Through nature-based solutions we can create some amazing new places for wildlife and protect coastal communities from flooding.
When someone says the word ‘seaside’ for most of us our minds conjure up nostalgic images – splashing a sibling with freezing sea water, laying out a colourful, stripy beach towel onto the soft, warm sand perhaps or the first lick of your favourite flavour ice-cream dripping down your chin.
But the UK’s great seaside is so much more than a pretty place to while away an afternoon on a sun lounger (or huddled in a rain mac). Our coastlands are our first line of defence against rising sea levels, flooding and increasingly dangerous storm surges.
Seagrass meadows, kelp forests and cold-water reefs formed by corals, mussel beds and oysters can protect homes and businesses from coastal flooding. These habitats work in synergy with each other. For example, reefs and seagrass offshore protects saltmarshes from erosion, while oysters help to clean seawater as they filter-feed, which is essential for seagrass to flourish, and saltmarshes and seagrass act as nurseries for reef-building animals such as shellfish.
An 80-metre wide strip of saltmarsh could reduce the height a sea wall needs to be to protect buildings from 12 to 3 metres, saving £2,600 to £4,600 per metre of wall.
Our coasts play hosts to some of the biggest and best seabird colonies in the world too. More than 40% of the birds graded red and amber in the UK Birds of Conservation Concern lists make their home in coastal habitats.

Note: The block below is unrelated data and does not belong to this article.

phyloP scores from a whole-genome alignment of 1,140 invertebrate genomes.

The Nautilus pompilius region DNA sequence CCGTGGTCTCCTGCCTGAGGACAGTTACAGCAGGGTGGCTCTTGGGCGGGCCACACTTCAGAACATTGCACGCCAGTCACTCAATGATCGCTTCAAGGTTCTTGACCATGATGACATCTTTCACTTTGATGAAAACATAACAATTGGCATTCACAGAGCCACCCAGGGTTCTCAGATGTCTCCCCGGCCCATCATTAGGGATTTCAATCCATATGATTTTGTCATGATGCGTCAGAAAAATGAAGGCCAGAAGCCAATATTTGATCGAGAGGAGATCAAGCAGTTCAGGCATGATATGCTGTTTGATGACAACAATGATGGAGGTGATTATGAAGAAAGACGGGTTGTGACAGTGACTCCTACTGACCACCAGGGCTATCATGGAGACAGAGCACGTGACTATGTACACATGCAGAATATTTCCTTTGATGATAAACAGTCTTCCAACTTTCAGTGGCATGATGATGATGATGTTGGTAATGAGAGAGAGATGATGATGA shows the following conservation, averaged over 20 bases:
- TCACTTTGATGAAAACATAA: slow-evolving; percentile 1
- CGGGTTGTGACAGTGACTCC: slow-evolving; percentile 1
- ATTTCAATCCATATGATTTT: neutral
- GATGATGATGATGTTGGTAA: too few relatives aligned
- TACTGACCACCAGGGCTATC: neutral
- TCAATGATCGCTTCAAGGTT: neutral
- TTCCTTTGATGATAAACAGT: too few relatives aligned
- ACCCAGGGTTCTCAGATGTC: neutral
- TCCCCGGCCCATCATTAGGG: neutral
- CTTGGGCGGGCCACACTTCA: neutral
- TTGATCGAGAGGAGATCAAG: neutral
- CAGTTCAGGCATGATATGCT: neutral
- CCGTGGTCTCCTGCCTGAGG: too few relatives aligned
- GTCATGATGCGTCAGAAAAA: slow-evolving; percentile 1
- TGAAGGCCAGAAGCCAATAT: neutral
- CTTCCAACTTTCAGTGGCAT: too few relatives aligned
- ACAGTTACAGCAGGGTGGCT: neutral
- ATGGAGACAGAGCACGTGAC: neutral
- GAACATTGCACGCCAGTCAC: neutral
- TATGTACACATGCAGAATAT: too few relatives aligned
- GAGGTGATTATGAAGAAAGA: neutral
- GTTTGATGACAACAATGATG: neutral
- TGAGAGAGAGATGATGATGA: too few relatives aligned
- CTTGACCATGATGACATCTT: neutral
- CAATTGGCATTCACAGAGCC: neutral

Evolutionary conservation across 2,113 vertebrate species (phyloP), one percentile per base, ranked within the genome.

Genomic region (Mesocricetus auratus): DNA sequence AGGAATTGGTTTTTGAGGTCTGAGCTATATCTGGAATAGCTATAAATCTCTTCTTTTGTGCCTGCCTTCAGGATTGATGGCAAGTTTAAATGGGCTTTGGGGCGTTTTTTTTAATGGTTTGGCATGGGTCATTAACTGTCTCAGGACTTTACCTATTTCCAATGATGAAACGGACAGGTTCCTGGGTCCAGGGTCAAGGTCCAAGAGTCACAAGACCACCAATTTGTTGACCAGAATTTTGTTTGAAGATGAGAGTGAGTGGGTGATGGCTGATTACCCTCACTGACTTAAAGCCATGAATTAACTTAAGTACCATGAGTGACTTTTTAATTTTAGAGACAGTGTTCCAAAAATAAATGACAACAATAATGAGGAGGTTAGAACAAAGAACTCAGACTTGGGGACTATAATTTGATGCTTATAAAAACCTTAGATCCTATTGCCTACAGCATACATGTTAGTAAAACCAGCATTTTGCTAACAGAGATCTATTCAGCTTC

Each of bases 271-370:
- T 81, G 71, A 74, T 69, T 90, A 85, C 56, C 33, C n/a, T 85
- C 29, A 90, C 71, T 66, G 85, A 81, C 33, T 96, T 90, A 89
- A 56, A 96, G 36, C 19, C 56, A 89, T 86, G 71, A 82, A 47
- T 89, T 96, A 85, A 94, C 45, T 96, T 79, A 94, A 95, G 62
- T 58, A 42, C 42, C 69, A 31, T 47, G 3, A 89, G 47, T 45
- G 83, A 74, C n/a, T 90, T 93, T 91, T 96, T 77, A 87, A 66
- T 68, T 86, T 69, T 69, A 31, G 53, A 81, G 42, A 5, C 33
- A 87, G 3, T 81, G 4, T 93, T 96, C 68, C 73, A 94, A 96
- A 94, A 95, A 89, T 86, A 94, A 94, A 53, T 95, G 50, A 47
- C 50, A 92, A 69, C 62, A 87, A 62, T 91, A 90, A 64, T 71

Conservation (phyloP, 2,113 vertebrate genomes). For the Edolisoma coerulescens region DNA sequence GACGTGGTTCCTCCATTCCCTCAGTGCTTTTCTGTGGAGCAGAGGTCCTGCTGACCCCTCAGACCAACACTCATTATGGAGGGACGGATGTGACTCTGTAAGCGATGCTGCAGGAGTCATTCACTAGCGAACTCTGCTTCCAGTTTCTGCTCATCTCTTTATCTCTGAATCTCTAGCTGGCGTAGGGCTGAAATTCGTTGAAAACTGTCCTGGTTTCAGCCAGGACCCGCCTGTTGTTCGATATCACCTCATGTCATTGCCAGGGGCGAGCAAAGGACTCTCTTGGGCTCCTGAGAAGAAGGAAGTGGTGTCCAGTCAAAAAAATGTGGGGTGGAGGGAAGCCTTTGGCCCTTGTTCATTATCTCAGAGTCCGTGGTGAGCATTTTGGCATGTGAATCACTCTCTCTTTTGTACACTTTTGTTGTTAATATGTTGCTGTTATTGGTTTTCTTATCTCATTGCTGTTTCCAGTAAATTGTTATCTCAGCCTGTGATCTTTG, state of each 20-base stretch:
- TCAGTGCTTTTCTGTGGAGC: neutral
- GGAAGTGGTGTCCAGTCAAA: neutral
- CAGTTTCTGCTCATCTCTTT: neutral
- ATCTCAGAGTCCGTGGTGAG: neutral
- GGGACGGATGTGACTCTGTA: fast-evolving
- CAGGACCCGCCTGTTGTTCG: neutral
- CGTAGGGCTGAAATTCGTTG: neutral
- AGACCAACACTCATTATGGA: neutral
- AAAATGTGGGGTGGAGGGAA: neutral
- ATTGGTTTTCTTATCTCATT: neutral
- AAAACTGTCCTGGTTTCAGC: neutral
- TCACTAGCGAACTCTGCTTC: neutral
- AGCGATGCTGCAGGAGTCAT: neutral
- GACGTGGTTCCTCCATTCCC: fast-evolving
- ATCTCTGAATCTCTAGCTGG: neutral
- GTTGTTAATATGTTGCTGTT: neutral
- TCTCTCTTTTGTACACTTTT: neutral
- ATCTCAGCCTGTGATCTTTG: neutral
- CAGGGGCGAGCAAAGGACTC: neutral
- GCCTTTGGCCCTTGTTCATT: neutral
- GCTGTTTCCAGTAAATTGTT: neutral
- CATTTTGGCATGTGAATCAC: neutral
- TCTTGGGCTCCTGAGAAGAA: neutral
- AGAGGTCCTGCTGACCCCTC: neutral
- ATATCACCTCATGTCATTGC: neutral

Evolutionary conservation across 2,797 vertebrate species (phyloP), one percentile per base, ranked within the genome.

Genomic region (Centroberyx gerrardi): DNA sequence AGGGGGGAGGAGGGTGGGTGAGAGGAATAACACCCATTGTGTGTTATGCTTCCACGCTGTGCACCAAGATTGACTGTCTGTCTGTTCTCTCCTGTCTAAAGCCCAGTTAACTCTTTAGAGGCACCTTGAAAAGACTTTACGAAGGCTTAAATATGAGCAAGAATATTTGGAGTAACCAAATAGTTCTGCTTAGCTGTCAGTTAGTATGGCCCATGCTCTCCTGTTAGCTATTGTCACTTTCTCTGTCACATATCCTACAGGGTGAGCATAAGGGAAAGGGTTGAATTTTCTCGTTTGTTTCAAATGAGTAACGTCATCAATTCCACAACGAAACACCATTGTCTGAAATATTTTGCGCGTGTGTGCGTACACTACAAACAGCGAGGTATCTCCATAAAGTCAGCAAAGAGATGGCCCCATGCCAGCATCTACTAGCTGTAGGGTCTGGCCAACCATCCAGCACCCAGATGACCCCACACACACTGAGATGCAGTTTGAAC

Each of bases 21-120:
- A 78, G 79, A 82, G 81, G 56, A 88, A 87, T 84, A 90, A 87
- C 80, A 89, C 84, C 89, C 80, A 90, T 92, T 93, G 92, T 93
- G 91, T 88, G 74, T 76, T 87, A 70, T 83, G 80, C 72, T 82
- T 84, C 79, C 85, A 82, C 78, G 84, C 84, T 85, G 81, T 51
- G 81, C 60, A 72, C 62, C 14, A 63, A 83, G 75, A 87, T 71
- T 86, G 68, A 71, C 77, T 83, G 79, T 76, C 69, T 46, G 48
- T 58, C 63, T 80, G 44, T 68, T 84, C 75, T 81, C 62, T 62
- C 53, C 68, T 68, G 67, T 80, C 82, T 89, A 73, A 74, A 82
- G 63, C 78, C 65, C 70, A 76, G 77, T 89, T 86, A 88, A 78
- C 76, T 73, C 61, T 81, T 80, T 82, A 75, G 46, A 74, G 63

Yet these amazing habitats are disappearing. One fifth of England’s coastal habitats were lost between 1945 and 2010 mainly due to development such as golf courses and agriculture. The area of seagrass meadows, which are home to incredible wildlife such as seahorses, that once surrounded the UK has halved in the last 25 years and up to 92% of seagrass habitat has been lost in the UK in total.
Researchers at non-profit Climate Central found large swathes of Lincolnshire, Norfolk and Cambridgeshire are predicted to be below sea level by 2030 and flooding along the River Thames could drastically alter the landscape of London.
Seabird populations are already under intense pressure and need all the help they can get. Rising sea levels are flooding their nests and cutting off their foraging areas. Warming seas are making sandeels smaller – vital food for species such as puffins.
But we can help change the course of the future by restoring these amazing habitats. An RSPB report released earlier this year outlined how harnessing the power of our coasts can make a huge impact for people and nature.
A coastal realignment project at the RSPB Medmerry nature reserve in Sussex reduced annual flood risk to nearby homes from 100% to 0.1%. Medmerry, completed in 2013 as part of a partnership project with the Environment Agency, is one of the largest restoration schemes of its kind in Europe and created a nature reserve with 10km of new footpaths and cycle routes. Wading birds quickly colonised the area with avocets and black-winged stilts breeding at Medmerry in 2014.
Dangerous gales struck the south coast the same winter Medmerry was completed but the flood defence held firm. It has helped attract green tourism, allowed caravans parks to extend their season and is already becoming a natural fish nursery to help sustain the local fishing fleet. Much of the south east coastline of Sussex is low-lying farmland and farmers have found cows which graze on salt marsh grass taste delicious and can charge more for the meat.
A four-year restoration project led by the RSPB with the National Trust is investigating the best places to carry out similar large-scale restorations, with the long term aim of creating a series of “Medmerrys”.
Between 31 October and 12 November 2021, world leaders will get together in Glasgow for the 26th UN Climate Change Conference, known as COP26. Here they will make long-lasting choices that will affect our day-to-day lives. We need to show that action speaks louder than words and we need your help. Simply take an action for nature, and tell us what you’ve done. Then you’ll stand with thousands of others to demand decision-makers follow our lead. Find out more about how to stand up for nature here.